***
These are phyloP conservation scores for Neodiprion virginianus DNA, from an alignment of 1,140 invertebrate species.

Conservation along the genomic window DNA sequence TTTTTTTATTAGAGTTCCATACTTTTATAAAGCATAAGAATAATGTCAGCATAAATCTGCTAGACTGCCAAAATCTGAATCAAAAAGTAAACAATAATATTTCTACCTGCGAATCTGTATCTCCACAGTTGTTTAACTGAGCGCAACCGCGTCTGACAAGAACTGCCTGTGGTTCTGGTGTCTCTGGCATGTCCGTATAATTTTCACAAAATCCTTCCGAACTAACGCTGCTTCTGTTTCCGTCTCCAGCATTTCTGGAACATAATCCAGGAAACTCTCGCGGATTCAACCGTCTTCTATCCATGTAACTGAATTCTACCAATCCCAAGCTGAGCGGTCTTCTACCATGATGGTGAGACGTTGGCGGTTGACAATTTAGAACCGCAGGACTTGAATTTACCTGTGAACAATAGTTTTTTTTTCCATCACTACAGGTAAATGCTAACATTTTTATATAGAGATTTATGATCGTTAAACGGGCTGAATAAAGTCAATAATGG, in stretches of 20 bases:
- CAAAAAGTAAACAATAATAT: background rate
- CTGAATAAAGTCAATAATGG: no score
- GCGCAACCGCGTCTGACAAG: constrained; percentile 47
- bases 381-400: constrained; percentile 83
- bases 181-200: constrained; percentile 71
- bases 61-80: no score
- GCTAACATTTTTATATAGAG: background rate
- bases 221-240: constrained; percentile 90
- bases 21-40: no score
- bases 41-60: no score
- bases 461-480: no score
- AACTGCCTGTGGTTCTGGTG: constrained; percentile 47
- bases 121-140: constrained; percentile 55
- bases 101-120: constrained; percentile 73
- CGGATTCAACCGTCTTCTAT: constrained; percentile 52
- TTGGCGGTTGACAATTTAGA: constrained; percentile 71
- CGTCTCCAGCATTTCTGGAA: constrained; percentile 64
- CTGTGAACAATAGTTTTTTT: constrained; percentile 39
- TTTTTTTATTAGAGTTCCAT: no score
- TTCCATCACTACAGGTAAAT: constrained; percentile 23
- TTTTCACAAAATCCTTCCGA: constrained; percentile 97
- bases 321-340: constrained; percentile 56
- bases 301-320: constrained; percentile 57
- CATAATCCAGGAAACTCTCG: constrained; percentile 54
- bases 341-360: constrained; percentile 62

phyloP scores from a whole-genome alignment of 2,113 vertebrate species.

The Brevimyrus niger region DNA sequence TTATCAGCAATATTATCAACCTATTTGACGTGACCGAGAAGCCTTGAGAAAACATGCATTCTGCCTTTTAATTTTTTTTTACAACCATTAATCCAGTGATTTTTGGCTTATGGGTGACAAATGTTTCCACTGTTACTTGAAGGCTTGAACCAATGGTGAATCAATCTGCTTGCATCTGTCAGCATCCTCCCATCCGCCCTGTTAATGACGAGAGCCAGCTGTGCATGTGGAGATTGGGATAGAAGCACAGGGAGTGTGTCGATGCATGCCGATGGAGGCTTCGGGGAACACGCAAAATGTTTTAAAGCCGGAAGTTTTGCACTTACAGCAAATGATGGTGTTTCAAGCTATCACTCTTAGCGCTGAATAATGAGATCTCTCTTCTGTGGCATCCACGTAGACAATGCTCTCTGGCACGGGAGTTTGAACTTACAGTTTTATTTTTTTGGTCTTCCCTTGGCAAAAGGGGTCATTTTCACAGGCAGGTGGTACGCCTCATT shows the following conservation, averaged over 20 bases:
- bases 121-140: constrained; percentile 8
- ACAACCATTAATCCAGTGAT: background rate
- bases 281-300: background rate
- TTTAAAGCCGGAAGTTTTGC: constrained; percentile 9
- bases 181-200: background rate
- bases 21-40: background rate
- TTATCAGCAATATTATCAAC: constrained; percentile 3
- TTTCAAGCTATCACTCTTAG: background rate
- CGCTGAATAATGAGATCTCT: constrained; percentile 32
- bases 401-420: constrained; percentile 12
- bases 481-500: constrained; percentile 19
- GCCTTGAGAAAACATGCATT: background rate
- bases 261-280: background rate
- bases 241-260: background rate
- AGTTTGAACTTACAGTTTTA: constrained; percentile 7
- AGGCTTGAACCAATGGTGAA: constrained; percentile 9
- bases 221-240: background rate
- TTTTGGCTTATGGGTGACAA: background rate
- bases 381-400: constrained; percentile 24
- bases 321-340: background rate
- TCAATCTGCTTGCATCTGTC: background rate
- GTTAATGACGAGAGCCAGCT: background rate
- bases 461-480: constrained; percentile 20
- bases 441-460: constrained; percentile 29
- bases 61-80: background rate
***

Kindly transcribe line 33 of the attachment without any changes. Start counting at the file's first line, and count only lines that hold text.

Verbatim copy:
- TTTAAAGCCGGAAGTTTTGC: constrained; percentile 9